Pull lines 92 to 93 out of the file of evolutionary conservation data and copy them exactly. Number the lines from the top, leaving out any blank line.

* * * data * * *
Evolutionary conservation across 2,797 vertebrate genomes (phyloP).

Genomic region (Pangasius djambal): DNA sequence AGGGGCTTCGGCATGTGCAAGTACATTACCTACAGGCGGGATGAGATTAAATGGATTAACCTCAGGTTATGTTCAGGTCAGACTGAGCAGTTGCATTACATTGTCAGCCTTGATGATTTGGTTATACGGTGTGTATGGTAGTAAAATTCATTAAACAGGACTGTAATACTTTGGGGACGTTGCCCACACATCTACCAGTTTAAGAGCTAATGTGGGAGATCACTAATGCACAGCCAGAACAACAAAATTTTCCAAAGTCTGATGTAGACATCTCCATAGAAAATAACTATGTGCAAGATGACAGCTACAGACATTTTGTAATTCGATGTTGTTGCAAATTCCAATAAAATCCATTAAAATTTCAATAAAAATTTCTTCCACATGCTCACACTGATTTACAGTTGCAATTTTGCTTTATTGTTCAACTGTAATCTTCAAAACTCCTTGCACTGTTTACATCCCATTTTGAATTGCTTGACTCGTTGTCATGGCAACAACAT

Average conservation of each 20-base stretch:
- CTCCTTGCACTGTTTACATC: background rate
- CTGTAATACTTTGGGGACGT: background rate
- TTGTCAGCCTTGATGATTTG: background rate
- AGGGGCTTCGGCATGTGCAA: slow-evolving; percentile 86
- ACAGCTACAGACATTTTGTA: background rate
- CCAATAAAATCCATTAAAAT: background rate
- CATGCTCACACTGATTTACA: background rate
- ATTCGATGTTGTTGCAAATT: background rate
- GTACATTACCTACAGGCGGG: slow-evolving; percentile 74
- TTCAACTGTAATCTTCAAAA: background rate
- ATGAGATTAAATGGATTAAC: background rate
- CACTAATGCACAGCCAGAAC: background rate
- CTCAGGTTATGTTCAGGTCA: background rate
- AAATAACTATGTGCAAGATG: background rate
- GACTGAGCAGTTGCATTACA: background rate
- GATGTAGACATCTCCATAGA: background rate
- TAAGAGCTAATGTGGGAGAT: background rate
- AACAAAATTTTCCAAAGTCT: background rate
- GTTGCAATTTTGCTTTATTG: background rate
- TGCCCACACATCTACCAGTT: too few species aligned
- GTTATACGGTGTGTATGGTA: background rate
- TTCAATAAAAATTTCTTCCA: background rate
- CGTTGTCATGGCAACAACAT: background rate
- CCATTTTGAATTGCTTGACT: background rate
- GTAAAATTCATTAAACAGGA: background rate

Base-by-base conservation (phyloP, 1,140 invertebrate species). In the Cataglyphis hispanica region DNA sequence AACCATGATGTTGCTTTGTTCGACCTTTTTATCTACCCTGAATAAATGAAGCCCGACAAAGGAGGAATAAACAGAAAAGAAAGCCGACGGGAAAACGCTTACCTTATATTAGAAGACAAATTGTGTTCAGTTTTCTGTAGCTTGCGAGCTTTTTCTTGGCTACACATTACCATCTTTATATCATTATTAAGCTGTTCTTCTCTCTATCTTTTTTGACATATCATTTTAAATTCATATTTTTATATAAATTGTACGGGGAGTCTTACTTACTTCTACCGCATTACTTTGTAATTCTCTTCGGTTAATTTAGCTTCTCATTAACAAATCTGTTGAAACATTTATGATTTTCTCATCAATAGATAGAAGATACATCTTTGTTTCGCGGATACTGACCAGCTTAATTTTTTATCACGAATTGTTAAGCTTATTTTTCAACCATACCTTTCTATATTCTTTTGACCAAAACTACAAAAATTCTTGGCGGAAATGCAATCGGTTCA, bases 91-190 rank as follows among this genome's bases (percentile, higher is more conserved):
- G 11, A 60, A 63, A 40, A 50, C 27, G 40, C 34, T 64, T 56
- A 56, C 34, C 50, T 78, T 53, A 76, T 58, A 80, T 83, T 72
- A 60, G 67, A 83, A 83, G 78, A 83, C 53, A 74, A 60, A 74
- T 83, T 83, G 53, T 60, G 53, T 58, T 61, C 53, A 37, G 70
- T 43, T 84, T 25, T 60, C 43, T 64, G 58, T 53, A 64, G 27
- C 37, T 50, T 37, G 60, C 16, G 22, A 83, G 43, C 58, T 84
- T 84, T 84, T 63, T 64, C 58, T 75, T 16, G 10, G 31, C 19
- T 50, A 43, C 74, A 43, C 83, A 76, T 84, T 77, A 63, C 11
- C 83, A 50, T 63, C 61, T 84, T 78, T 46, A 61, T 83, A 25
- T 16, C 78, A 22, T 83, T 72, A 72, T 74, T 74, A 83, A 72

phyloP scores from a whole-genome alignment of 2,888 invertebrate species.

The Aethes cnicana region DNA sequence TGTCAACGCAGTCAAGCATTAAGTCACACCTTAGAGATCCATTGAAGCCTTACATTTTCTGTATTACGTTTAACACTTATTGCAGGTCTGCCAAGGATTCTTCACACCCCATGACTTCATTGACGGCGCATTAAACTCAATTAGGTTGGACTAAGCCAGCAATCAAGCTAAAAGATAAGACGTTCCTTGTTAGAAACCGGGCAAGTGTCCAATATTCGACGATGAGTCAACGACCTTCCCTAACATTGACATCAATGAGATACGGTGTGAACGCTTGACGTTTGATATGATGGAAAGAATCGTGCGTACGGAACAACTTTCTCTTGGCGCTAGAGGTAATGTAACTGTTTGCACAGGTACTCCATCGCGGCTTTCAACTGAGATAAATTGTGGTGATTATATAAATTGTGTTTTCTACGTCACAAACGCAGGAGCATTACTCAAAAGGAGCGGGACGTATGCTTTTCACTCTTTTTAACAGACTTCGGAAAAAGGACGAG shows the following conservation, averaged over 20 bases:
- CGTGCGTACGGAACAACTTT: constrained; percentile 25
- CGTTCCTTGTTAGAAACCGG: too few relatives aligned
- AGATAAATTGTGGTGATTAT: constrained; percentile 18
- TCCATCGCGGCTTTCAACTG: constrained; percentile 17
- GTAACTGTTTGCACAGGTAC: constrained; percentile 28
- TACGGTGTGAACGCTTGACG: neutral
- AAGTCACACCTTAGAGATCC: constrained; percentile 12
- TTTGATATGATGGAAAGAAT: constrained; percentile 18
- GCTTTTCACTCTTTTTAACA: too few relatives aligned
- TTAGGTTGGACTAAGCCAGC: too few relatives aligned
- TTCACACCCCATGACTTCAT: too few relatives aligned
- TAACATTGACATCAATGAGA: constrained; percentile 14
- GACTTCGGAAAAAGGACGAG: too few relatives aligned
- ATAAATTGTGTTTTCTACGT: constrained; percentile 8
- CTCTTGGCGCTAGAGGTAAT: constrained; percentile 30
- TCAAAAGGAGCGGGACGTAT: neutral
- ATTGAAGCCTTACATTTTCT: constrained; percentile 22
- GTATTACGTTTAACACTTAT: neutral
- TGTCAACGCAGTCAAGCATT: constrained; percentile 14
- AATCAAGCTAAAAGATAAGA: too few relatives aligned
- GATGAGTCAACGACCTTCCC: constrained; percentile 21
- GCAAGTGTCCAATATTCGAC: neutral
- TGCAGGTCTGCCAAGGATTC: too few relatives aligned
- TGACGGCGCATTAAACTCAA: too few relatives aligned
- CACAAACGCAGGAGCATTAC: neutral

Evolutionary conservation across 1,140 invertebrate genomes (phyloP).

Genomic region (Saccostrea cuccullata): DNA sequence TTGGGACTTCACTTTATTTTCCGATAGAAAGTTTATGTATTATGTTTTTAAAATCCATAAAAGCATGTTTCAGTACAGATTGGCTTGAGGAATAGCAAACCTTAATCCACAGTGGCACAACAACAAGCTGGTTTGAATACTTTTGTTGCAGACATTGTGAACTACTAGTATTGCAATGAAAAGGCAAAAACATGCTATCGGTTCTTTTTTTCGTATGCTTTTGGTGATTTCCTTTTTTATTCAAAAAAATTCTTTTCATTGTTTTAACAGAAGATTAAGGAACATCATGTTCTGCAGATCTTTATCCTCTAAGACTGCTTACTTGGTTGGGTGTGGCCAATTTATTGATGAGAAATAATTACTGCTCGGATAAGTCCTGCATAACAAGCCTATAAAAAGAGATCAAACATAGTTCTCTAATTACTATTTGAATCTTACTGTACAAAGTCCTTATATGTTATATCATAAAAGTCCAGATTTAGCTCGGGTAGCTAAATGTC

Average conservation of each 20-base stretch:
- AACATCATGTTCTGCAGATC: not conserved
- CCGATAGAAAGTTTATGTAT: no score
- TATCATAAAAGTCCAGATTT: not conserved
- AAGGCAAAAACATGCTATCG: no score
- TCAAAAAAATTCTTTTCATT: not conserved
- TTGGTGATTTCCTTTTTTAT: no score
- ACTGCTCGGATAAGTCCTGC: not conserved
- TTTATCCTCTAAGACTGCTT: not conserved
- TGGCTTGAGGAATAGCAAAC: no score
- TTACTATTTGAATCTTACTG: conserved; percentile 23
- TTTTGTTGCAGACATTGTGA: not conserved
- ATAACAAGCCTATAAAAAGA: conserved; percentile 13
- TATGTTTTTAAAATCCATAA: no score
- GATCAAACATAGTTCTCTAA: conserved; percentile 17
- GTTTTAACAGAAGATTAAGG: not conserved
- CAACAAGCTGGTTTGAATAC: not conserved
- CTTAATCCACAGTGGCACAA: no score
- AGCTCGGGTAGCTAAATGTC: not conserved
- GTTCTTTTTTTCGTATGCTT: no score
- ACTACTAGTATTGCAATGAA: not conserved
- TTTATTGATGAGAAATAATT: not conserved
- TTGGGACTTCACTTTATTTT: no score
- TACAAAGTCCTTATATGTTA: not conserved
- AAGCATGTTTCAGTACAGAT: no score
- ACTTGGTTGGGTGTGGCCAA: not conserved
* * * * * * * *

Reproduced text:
- TACAAAGTCCTTATATGTTA: not conserved
- AAGCATGTTTCAGTACAGAT: no score